The L200 is a good choice for an off-road pickup, and those all-terrain tyres will only improve this. Fancy risking all those fancy exterior bits, though?

Will it still carry all my gear?

Cosmetics aside, the SVP is otherwise as practical as a regular L200 double cab, which means the following load area dimensions:

  • Maximum load length: 1,520mm (at the floor; 1,470mm elsewhere)
  • Maximum load width: 1,470mm
  • Width between the wheel arches: 1,085mm
  • Side-wall height: 475mm
  • Cargo floor loading height: 850mm
  • Maximum payload: 1,050kg
  • Maximum towing capacity: 3,100kg

This is not the most commodious load area in the pickup truck segment, but the L200 also has the joint-smallest footprint of any current pickup (along with the largely identical Fiat Fullback).

Mitsubishi L200 SVP review - load area

The 3,100kg maximum towing capacity also lags some way behind rivals. On paper the L200’s payload is 1,050kg, but all those add-ons will eat into this somewhat. This is likely less critical than it might be for a van, however.

Mitsubishi L200 SVP running costs

Official fuel economy is 37.7mpg, but with the auto ’box you’ll be doing well to top 30mph in real life.

Mitsubishi gives you a five-year warranty, but this is limited to a slightly stingy 62,500 miles as standard. An upgrade to 125,000 miles coverage is available for a very reasonable fee, however.

Mitsubishi L200 SVP review - front

Service intervals are once a year or every 12,500 miles. About par for the course in pickup land.

The L200 meets Euro 6 without AdBlue, saving you that expense at least.

Our standard insurance quote came in at £707.84.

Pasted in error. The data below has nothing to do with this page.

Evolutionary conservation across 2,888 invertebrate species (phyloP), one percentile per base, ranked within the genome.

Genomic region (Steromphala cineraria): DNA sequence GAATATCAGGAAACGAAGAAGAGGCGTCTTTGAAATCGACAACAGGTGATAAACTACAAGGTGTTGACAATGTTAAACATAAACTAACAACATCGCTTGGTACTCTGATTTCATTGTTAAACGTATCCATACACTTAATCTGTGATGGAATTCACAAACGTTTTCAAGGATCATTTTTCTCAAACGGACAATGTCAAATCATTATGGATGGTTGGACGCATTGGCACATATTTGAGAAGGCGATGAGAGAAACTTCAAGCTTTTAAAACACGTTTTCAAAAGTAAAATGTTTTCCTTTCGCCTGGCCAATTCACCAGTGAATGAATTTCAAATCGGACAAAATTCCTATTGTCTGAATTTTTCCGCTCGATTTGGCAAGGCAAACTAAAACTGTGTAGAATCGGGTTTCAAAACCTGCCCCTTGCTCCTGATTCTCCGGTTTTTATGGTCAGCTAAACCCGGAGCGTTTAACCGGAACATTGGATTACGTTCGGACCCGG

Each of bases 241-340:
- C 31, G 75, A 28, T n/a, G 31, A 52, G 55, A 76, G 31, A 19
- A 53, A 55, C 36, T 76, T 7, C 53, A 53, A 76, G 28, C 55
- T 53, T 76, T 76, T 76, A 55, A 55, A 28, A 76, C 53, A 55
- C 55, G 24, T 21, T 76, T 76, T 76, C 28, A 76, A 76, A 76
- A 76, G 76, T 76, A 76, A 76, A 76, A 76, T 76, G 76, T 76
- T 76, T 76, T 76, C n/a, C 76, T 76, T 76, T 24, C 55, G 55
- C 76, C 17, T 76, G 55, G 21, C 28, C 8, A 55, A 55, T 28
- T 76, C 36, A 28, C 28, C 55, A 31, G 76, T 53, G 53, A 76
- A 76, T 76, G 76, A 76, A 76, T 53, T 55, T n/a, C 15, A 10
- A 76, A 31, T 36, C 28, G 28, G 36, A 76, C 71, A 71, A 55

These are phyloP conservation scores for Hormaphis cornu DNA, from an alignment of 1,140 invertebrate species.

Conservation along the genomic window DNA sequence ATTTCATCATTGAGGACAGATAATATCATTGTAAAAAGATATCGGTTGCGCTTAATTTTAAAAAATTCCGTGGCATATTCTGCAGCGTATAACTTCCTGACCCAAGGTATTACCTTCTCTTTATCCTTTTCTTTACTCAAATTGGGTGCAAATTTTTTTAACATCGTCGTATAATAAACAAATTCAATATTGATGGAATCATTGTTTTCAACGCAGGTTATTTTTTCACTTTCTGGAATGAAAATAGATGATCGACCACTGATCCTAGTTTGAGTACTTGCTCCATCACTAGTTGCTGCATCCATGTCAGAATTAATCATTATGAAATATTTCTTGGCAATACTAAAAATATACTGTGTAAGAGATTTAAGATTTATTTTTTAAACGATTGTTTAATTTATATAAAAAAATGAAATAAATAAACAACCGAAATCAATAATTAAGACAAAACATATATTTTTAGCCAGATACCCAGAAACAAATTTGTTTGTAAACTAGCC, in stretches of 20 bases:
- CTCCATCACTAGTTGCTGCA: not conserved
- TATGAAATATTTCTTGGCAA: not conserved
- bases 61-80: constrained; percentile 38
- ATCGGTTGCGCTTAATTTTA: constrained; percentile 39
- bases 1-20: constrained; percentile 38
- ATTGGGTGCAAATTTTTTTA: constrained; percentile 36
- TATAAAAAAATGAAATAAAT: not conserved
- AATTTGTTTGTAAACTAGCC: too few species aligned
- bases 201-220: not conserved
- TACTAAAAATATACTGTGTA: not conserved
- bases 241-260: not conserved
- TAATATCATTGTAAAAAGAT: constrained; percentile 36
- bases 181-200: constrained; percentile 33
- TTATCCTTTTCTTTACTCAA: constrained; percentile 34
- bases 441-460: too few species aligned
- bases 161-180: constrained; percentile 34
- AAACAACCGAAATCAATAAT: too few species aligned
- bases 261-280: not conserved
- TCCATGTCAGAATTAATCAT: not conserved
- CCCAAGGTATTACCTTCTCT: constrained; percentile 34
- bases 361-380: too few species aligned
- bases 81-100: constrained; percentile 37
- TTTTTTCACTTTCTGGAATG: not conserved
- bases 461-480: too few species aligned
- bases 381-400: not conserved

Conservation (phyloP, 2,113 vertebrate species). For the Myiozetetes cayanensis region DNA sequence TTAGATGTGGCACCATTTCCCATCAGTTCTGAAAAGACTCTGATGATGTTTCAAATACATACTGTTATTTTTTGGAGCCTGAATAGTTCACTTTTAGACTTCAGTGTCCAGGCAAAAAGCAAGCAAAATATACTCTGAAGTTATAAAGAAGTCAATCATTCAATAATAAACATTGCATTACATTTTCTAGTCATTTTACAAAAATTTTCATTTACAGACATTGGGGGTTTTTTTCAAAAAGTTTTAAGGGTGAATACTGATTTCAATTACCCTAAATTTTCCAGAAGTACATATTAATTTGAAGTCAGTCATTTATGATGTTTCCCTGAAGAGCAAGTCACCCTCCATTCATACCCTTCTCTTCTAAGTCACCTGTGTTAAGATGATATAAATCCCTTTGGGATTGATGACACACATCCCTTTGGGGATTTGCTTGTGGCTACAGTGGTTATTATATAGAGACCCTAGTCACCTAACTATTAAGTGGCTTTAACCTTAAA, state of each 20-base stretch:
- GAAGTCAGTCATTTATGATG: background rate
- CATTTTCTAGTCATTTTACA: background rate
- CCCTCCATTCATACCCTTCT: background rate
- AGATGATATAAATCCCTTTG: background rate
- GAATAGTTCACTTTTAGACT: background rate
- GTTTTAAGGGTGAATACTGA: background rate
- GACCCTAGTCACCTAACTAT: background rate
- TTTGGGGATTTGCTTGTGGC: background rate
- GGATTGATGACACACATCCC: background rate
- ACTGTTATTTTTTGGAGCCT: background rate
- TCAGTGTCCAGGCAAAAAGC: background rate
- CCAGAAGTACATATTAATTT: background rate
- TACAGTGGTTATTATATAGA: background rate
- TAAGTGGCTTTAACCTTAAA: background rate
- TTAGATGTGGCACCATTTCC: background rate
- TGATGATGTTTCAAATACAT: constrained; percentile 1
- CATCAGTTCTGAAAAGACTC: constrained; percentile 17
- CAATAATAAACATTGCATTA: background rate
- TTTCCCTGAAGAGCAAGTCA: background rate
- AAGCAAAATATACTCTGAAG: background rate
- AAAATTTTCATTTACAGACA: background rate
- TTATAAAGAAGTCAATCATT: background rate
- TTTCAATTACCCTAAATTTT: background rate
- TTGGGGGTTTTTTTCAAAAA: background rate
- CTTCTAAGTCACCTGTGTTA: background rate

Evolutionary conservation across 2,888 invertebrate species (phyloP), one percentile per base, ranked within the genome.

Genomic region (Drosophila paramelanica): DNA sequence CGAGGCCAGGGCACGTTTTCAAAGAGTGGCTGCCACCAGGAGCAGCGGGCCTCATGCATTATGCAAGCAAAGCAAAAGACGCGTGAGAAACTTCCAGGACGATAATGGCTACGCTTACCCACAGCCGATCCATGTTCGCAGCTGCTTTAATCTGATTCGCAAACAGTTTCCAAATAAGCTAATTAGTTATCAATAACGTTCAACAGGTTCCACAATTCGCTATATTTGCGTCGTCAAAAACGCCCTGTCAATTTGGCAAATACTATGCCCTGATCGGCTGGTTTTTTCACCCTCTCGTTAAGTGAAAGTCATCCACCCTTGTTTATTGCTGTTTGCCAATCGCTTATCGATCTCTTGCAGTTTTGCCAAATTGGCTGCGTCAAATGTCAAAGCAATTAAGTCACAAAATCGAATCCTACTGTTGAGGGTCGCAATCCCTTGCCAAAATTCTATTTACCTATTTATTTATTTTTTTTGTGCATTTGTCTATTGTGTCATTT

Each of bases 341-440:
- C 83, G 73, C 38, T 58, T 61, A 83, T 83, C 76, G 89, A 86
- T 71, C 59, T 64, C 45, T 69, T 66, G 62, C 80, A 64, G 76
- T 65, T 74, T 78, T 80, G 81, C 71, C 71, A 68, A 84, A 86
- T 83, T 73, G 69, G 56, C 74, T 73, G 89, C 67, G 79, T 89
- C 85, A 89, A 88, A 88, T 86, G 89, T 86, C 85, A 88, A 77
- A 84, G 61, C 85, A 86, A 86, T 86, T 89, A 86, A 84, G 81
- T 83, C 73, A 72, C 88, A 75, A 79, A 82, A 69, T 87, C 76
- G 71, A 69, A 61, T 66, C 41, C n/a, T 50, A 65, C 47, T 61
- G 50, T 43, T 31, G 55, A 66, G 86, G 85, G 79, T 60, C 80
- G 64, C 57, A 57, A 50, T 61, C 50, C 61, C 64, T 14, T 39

Insurance quotes are from mustard.co.uk and are based on a 46-year-old self-employed married male living in Hertfordshire with nine years NCD and no claims or convictions. Insurance quotes will vary depending on individual circumstances.

Verdict

At £30,633 (plus VAT) as tested, the Mitsubishi L200 SVP is not a cheap proposition – that’s £4,000 more than an equivalent L200 Barbarian with the same automatic transmission.

Whether you think the additional jewellery is worth the extra cash is up to you; the SVP does everything an ordinary L200 double cab can do but with what many would argue was extra style.

But it does run rather counter to one of the L200’s major selling points: its fantastic value. For us, the L200 Warrior remains the sweet spot in Mitsubishi’s lifestyle range.

Rivals to consider:

Isuzu D-Max AT35 – UK review on Parkers Vans

Volkswagen Amarok – full review on Parkers Vans

Ford Ranger – full review on Parkers Vans

Also read:

The Parkers Vans pickup group test – every major model compared

Mitsubishi L200 full review – full review on Parkers Vans

Mitsubishi at the CV Show 2017